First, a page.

Netflix – Good Strategy, Bad Execution?

Read this interesting piece on cnet about Netflix’s problems last year, and their CEO Reed Hastings. The author blames, not in these exact words, Reed Hastings for everything that happened, and hints at hubris as the cause.

After reading the article twice, the only fault I can find with the initial decision (of separating DVD & Streaming subscriptions, and increasing prices), is in the way it was rolled out. The decision itself seems strategically perfect.

In fact, had they not so messed up with the execution of that strategy, that decision should’ve gotten Mr. Hastings a standing ovation for foresight and business acumen.

With the benefit of hindsight (and probably even without it), here’s how I think the strategy should’ve been executed:

  1. Limit the number of movies/shows available for streaming to about half of what the median user was streaming. Don’t mess with the price.
  2. Offer a separate unlimited streaming package for $7.99, as they did.
  3. Offer a separate unlimited DVD only package for $7.99, as they did.
  4. DO NOT offer an add-on unlimited streaming bundle to the 1st option for $4.99

This laddering of subscription options will slowly filter the customers into one of the three buckets. Moreover, the lack of the 4th option will help push more customers into choosing one of option 2 or 3, instead of staying with option 1.

Now, keep the new pricing for a year. End of the year, if a majority of the customers are still on #1, increase the price to, say, $14 while still keeping the cap. If not, retire the 1st option forcing the users to choose one of the other two.

Using this ladder & stagger manner,

  1. doesn’t make the users feel like they’re being sucker punched on pricing.
  2. lets the users filter themselves into one of the new buckets without feeling they’re under an ultimatum to do so.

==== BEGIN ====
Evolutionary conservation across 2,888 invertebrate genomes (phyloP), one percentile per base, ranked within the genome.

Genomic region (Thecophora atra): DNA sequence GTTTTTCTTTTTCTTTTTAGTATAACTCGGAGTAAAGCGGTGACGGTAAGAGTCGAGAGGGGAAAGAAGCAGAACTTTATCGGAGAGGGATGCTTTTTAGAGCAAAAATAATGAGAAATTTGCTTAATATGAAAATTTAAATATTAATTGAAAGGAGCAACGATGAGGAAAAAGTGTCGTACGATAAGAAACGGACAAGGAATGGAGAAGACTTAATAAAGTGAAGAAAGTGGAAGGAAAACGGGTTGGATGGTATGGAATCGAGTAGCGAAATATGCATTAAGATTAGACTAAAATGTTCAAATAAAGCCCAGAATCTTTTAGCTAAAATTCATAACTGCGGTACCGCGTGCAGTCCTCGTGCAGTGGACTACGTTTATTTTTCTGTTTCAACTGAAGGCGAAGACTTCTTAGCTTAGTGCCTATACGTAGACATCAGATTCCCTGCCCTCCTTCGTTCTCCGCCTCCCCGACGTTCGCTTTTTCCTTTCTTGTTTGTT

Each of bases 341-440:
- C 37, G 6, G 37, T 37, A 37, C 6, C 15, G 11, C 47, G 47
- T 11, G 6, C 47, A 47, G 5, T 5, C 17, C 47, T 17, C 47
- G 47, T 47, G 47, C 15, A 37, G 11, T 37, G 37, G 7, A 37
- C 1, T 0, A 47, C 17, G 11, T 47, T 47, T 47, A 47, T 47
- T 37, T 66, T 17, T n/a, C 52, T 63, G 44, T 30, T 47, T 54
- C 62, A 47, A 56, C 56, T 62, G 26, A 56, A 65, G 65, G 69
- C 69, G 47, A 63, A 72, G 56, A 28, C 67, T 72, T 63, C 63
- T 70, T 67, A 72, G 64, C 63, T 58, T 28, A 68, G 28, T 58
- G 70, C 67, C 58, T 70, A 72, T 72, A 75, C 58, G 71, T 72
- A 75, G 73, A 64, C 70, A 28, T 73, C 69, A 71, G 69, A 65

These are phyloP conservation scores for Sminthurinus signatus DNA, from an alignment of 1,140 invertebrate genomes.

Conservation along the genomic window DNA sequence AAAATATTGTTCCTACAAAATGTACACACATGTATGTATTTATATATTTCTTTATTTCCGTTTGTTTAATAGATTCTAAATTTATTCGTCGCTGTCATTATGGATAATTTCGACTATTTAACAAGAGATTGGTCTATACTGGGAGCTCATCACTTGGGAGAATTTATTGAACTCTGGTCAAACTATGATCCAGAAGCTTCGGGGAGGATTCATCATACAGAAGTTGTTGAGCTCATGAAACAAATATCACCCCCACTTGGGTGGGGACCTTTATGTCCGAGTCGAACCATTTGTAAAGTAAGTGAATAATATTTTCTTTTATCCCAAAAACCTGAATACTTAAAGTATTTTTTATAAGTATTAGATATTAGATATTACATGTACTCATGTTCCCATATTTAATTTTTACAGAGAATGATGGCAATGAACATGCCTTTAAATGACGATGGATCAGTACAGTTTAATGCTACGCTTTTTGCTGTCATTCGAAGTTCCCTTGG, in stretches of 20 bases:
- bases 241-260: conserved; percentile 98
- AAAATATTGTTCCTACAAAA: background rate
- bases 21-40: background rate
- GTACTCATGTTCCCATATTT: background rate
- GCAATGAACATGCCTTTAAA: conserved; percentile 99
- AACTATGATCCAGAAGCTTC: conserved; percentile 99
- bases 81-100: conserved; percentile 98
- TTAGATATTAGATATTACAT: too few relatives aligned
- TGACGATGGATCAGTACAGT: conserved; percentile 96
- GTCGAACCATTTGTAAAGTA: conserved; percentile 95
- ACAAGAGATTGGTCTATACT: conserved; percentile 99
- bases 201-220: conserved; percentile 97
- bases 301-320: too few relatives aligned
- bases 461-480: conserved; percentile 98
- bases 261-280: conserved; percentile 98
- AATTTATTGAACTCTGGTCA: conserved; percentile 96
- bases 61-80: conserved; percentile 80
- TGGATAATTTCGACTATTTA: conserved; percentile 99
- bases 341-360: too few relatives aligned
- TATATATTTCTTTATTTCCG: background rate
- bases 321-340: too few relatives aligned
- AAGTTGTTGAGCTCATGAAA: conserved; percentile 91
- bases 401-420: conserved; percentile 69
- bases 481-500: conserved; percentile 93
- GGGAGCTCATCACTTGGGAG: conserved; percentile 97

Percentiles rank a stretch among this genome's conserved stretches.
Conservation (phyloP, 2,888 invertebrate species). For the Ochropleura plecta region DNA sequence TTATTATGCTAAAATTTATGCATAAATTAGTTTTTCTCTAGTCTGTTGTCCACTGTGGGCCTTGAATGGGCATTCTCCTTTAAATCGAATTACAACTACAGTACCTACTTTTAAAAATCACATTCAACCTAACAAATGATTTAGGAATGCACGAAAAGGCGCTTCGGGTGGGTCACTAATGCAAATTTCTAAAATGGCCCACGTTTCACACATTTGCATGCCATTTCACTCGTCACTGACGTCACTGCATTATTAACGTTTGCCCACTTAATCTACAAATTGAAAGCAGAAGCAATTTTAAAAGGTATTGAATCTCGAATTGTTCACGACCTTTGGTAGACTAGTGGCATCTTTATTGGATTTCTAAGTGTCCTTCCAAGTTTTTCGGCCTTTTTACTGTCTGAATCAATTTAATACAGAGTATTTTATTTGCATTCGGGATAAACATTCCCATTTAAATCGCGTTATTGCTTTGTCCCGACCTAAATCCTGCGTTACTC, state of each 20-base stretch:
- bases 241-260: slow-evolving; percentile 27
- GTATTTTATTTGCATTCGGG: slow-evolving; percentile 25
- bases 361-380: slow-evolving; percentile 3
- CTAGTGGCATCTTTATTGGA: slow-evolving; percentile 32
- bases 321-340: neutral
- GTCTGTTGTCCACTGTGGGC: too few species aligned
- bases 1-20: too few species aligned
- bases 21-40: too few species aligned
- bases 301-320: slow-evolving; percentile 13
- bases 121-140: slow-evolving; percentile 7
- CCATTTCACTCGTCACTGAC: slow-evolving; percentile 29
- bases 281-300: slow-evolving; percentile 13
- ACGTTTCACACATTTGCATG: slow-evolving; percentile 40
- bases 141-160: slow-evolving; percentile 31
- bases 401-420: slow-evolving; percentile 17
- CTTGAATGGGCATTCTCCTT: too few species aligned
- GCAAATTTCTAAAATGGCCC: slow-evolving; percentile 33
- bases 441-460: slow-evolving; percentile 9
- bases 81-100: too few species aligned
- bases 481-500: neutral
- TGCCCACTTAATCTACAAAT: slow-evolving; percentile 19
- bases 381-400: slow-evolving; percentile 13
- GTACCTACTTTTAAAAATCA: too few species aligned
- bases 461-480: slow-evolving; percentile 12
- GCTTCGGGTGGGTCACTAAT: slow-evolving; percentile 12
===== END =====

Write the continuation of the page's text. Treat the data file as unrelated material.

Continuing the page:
3. lets the market confirm your business strategy before you’ve made the final split.
  4. reduces the negative voices when you finally decide to remove option 1.

Unless there was some internal politics at play, or pressure from content providers (Hollywood studios or, maybe, Starz), there doesn’t seem to be a good reason for the abrupt, arrogant, even amateurish manner in which the strategy was executed.

Wonder if this could be cited as one of the few instances when having execution-oriented external business consultants at hand would’ve been helpful? :)

P.S.: The ex-consultant in me would love to get to play with the Netflix user data and see how the usage of DVD ordering and Web Streaming of videos had been changing over time, and, later, how the users were moving between three subscription buckets and predicting/projecting what the response to eliminating one of the buckets would be. [Note to self: That’s too long a sentence to belong on a blog!]

P.P.S.: I’m only commenting on the core execution problems, not on the related PR problems that the team at Netflix inflicted at itself.

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